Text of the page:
This week on Colorado Politicking, legislative reporter Pat Poblete and Denver Gazette reporter Dennis Huspeni discuss the third-party report probing Denver Public School Director Tay Anderson's conduct and school walkouts calling for his resignation. Meanwhile, chief legislative reporter Marianne Goodland focuses on the state Independent Ethics Commission rejecting a request for private security for Secretary of State Jena Griswold.

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Six Colorado schools were recognized Tuesday as National Blue Ribbon Schools for their overall academic performance or success in closing achievement gaps among student groups. 

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Hours after hundreds of Denver Public Schools students walked out to call for his resignation Monday, DPS Board of Education Director Tay Anderson touted his accomplishments in office and unveiled his plans for serving the district in the future.

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More than 200 students at North High school in Denver staged a walkout protest Monday, calling for embattled Denver Public Schools Board of Education Director Tay Anderson to resign after a district investigation didn't substantiate Anderson committing allegations of sexual assault but found…

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Reaction to the censure of Tay Anderson on the political front Friday was stone silence, but parents who have been critical of the embattled Denver Public Schools board member said they were still convinced he's undeterred.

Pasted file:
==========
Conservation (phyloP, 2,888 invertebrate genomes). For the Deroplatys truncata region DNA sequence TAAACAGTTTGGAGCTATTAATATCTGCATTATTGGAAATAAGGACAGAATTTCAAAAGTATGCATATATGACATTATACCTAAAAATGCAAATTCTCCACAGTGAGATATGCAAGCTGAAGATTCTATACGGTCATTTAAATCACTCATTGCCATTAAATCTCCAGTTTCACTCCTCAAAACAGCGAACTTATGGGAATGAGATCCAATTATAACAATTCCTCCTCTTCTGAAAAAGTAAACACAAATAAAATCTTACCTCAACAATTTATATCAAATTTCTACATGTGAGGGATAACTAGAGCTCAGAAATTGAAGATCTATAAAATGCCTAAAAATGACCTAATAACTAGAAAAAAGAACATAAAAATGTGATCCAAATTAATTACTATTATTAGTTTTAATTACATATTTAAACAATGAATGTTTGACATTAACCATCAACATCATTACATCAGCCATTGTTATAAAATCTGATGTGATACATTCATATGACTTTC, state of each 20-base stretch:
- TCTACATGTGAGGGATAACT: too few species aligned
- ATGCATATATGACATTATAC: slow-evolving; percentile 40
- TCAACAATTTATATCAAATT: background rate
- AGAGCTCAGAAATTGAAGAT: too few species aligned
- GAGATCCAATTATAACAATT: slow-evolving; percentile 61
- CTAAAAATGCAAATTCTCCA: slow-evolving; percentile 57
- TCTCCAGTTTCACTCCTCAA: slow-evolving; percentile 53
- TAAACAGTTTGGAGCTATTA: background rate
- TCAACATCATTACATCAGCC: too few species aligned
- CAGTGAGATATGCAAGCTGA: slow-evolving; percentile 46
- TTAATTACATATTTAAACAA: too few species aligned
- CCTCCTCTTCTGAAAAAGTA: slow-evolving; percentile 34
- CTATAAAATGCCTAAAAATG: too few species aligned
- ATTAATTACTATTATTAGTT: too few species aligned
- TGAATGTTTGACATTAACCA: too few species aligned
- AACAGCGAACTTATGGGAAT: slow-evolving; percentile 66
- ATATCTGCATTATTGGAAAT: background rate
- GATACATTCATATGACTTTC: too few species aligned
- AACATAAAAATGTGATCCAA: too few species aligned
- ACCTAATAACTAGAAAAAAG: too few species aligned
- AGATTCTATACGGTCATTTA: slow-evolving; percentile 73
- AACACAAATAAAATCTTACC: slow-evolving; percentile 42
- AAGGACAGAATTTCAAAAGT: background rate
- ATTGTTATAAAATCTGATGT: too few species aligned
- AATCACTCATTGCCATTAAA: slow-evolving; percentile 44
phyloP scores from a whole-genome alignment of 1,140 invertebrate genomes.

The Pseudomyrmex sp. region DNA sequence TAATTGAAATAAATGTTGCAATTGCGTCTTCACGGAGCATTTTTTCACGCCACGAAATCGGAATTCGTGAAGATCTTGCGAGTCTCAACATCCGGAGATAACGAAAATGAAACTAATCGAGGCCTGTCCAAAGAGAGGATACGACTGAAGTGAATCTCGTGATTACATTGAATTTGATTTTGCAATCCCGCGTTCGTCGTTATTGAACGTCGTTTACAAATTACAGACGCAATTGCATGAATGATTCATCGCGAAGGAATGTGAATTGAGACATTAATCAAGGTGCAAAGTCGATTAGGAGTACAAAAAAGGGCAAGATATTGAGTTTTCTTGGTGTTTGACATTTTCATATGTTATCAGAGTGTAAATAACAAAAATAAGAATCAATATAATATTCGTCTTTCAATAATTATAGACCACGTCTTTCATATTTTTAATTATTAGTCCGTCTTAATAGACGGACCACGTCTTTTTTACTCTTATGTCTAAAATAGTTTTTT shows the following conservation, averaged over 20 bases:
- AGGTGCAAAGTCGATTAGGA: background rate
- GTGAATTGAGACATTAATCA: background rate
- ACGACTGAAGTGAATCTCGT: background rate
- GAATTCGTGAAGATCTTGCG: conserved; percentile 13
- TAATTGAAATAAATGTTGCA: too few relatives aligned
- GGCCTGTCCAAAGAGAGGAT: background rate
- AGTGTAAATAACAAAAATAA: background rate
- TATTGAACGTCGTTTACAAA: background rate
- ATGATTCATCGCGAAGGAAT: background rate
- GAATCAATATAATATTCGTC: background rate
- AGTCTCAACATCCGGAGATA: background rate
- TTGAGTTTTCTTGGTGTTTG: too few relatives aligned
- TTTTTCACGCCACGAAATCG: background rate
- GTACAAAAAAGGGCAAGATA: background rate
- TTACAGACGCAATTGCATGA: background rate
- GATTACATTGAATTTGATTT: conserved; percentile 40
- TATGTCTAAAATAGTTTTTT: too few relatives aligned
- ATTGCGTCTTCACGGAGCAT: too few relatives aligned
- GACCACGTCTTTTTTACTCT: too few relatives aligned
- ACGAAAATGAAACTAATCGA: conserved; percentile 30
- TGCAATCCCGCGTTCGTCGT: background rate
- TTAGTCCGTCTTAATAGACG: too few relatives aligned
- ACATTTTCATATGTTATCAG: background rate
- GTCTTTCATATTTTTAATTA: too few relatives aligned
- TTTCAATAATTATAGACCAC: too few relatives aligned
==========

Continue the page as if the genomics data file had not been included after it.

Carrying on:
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There are now more students reading, writing and studying at the University of Colorado Boulder than there were prior to the COVID-19 pandemic, the university announced Wednesday. 

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After removing police officers from its schools over the past year, Denver Public Schools has increased its own armed patrol unit and is in talks with the city about allowing those officers to issue tickets to students for violations like marijuana possession and fighting.

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As cases of COVID in young children rise steeply, Colorado public health officials say it’s important to test all students and staff weekly to help reduce disease transmission. Colorado has allocated $173 million of federal relief money to provide schools with free rapid tests and help in setting up testing programs.

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The lack of school nurses is more severe than usual because of the fierce competition in the job market. “What we’re dealing with now is the shortage of human resources,” said Robin Greene, the director of nursing services for Denver Public Schools. 

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A three-judge panel on Thursday decided the Colorado Attorney General's Office needed to show that the marketing practices of CollegeAmerica — which has campuses in Denver, Colorado Springs and Fort Collins — were not only knowingly false and misleading, but had a substantial public impact, too. Because Denver District Court Judge Ross B.H. Buchanan believed the latter requirement did not apply, there will need to be a new trial to address the issue.